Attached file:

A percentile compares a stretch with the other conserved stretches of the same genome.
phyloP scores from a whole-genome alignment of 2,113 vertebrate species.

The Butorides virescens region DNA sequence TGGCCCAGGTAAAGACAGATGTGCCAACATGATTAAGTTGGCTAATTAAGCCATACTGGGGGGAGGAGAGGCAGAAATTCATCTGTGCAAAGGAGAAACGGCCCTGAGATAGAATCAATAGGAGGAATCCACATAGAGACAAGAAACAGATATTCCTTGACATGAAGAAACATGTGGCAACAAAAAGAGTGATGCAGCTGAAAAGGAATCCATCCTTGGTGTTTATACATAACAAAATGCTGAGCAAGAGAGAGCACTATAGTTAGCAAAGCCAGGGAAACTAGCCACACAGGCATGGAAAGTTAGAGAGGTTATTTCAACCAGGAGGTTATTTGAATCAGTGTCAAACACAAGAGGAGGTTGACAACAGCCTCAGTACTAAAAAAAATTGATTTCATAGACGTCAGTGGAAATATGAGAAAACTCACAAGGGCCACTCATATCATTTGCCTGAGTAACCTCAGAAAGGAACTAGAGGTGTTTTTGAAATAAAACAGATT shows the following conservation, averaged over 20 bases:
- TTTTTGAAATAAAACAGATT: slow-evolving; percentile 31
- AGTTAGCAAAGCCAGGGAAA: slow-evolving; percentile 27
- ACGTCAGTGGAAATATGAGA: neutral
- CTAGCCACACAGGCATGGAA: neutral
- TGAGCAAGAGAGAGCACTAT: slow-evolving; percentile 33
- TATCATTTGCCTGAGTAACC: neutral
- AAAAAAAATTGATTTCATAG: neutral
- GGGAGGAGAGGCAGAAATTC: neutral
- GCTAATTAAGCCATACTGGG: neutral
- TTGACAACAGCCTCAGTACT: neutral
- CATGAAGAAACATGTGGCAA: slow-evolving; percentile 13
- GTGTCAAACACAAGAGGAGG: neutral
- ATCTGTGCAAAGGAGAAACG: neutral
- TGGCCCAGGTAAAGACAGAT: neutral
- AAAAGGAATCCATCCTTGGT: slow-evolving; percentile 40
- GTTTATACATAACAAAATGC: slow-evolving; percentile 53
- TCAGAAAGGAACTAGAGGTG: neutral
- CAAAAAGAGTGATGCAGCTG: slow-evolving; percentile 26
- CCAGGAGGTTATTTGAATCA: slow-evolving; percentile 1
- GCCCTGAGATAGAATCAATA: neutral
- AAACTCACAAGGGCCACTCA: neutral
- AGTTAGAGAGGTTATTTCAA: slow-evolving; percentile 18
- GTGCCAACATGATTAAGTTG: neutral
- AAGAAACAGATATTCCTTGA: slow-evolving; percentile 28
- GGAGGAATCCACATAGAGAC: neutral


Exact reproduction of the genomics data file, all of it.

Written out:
A percentile compares a stretch with the other conserved stretches of the same genome.
phyloP scores from a whole-genome alignment of 2,113 vertebrate species.

The Butorides virescens region DNA sequence TGGCCCAGGTAAAGACAGATGTGCCAACATGATTAAGTTGGCTAATTAAGCCATACTGGGGGGAGGAGAGGCAGAAATTCATCTGTGCAAAGGAGAAACGGCCCTGAGATAGAATCAATAGGAGGAATCCACATAGAGACAAGAAACAGATATTCCTTGACATGAAGAAACATGTGGCAACAAAAAGAGTGATGCAGCTGAAAAGGAATCCATCCTTGGTGTTTATACATAACAAAATGCTGAGCAAGAGAGAGCACTATAGTTAGCAAAGCCAGGGAAACTAGCCACACAGGCATGGAAAGTTAGAGAGGTTATTTCAACCAGGAGGTTATTTGAATCAGTGTCAAACACAAGAGGAGGTTGACAACAGCCTCAGTACTAAAAAAAATTGATTTCATAGACGTCAGTGGAAATATGAGAAAACTCACAAGGGCCACTCATATCATTTGCCTGAGTAACCTCAGAAAGGAACTAGAGGTGTTTTTGAAATAAAACAGATT shows the following conservation, averaged over 20 bases:
- TTTTTGAAATAAAACAGATT: slow-evolving; percentile 31
- AGTTAGCAAAGCCAGGGAAA: slow-evolving; percentile 27
- ACGTCAGTGGAAATATGAGA: neutral
- CTAGCCACACAGGCATGGAA: neutral
- TGAGCAAGAGAGAGCACTAT: slow-evolving; percentile 33
- TATCATTTGCCTGAGTAACC: neutral
- AAAAAAAATTGATTTCATAG: neutral
- GGGAGGAGAGGCAGAAATTC: neutral
- GCTAATTAAGCCATACTGGG: neutral
- TTGACAACAGCCTCAGTACT: neutral
- CATGAAGAAACATGTGGCAA: slow-evolving; percentile 13
- GTGTCAAACACAAGAGGAGG: neutral
- ATCTGTGCAAAGGAGAAACG: neutral
- TGGCCCAGGTAAAGACAGAT: neutral
- AAAAGGAATCCATCCTTGGT: slow-evolving; percentile 40
- GTTTATACATAACAAAATGC: slow-evolving; percentile 53
- TCAGAAAGGAACTAGAGGTG: neutral
- CAAAAAGAGTGATGCAGCTG: slow-evolving; percentile 26
- CCAGGAGGTTATTTGAATCA: slow-evolving; percentile 1
- GCCCTGAGATAGAATCAATA: neutral
- AAACTCACAAGGGCCACTCA: neutral
- AGTTAGAGAGGTTATTTCAA: slow-evolving; percentile 18
- GTGCCAACATGATTAAGTTG: neutral
- AAGAAACAGATATTCCTTGA: slow-evolving; percentile 28
- GGAGGAATCCACATAGAGAC: neutral